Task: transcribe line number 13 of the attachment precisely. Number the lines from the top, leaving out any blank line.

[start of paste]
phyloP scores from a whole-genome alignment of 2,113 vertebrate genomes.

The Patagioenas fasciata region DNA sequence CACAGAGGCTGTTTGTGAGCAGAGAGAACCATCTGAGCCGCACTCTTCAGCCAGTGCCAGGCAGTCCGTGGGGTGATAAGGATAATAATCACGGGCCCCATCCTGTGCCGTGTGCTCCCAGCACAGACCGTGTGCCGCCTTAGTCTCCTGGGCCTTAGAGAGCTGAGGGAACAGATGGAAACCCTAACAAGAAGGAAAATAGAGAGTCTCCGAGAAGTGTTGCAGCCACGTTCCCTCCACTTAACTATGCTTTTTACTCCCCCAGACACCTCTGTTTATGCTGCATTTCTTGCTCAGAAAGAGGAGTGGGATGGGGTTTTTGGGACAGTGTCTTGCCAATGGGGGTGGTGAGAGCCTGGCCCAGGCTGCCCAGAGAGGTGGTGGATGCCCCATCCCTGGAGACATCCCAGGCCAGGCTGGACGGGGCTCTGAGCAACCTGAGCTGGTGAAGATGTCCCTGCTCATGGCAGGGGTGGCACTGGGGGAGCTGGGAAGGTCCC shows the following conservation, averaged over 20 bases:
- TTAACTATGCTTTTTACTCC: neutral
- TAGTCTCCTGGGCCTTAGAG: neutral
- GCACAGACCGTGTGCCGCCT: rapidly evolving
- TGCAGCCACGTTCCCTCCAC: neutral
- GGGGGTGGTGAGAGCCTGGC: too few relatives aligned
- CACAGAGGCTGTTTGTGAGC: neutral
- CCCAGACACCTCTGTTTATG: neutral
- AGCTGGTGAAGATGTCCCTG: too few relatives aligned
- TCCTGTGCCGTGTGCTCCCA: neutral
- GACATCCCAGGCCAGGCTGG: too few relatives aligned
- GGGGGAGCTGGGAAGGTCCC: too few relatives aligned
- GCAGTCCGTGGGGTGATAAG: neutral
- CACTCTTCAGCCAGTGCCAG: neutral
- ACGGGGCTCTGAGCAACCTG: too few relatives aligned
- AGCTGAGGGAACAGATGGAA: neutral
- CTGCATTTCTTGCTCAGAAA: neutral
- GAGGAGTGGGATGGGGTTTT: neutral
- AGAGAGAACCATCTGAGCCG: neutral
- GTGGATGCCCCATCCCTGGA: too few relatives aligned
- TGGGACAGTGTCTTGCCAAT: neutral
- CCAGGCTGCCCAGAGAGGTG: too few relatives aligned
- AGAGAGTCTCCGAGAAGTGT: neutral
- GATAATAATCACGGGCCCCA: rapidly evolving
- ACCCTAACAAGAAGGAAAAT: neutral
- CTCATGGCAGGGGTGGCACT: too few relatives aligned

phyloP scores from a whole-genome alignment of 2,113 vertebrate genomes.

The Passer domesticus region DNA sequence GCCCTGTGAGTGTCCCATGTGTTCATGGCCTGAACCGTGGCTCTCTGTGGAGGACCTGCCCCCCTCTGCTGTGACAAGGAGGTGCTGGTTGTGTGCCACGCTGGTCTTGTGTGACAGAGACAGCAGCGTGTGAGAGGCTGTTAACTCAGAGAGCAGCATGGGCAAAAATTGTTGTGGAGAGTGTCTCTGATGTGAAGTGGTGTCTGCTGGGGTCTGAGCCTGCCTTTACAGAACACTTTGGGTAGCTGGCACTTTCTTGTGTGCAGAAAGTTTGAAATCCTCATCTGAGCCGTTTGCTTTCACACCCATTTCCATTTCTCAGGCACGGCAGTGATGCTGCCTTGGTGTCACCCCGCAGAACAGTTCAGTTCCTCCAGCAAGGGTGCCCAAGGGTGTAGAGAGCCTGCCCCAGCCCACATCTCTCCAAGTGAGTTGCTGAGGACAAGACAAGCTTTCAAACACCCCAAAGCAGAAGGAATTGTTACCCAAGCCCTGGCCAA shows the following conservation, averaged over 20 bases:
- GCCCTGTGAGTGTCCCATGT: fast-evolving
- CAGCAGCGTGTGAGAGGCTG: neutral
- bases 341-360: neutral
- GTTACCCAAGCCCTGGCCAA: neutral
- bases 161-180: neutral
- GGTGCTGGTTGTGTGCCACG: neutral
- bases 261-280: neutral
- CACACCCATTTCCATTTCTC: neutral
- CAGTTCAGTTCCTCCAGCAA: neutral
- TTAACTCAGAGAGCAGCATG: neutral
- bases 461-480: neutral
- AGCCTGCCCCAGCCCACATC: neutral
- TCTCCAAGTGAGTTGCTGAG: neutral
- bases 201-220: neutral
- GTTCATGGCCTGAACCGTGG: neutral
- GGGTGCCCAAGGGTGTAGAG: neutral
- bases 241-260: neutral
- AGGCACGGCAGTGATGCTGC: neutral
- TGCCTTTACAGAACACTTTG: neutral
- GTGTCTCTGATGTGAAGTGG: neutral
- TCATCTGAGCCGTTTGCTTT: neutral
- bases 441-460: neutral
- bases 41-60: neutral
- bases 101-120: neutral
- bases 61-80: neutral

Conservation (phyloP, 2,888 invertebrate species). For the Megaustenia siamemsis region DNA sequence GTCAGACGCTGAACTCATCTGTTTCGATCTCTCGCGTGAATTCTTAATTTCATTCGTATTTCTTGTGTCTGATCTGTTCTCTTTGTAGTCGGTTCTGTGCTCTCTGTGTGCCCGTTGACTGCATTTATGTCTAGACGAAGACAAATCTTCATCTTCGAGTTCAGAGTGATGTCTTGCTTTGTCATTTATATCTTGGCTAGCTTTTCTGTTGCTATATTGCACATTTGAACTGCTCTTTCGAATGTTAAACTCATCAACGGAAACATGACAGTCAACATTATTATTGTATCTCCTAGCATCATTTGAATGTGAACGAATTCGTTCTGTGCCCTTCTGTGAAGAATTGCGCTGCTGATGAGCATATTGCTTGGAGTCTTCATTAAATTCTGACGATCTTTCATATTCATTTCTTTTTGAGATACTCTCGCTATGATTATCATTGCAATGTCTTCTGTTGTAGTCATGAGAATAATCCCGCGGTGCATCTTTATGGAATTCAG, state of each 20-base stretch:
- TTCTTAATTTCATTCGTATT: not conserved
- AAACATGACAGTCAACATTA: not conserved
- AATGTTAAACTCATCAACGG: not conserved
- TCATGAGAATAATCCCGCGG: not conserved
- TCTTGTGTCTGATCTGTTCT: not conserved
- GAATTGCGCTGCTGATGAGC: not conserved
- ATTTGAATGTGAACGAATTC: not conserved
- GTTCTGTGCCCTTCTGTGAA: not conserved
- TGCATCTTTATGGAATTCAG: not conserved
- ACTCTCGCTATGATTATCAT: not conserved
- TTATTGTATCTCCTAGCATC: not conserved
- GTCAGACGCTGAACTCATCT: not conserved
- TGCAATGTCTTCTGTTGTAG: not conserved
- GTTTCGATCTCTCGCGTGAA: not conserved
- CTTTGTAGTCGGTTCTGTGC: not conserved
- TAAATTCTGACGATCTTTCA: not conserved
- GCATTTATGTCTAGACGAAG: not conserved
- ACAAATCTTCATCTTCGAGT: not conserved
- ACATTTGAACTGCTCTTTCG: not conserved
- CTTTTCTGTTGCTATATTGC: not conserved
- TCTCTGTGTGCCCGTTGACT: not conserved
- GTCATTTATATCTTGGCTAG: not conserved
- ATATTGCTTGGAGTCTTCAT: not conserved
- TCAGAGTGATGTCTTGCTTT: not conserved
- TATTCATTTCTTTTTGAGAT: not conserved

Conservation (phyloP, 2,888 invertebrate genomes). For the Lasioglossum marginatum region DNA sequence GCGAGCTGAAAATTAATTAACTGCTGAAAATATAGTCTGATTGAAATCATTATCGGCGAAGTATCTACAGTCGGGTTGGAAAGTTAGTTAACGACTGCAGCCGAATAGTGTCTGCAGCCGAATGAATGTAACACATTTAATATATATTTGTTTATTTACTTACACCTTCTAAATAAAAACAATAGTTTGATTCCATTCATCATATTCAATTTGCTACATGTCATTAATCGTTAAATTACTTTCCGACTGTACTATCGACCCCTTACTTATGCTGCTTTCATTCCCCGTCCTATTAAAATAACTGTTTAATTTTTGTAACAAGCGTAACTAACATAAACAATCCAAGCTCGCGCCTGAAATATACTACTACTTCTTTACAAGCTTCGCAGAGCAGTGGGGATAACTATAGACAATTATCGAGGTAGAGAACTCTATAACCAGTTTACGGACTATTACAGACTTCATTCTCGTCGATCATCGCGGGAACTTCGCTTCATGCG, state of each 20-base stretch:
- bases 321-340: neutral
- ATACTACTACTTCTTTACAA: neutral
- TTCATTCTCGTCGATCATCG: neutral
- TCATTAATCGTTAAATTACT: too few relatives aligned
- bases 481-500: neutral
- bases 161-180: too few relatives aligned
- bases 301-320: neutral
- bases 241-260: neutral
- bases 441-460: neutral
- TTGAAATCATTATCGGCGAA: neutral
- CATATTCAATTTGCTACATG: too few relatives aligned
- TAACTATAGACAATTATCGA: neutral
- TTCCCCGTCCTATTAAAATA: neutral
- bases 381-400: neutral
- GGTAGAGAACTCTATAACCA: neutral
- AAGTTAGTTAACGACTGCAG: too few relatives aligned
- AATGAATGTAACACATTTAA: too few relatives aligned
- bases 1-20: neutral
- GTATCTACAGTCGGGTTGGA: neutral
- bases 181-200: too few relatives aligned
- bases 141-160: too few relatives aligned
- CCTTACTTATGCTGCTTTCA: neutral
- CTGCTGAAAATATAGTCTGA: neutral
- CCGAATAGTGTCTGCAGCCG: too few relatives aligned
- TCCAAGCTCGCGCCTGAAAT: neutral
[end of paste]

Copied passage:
- GGGGGAGCTGGGAAGGTCCC: too few relatives aligned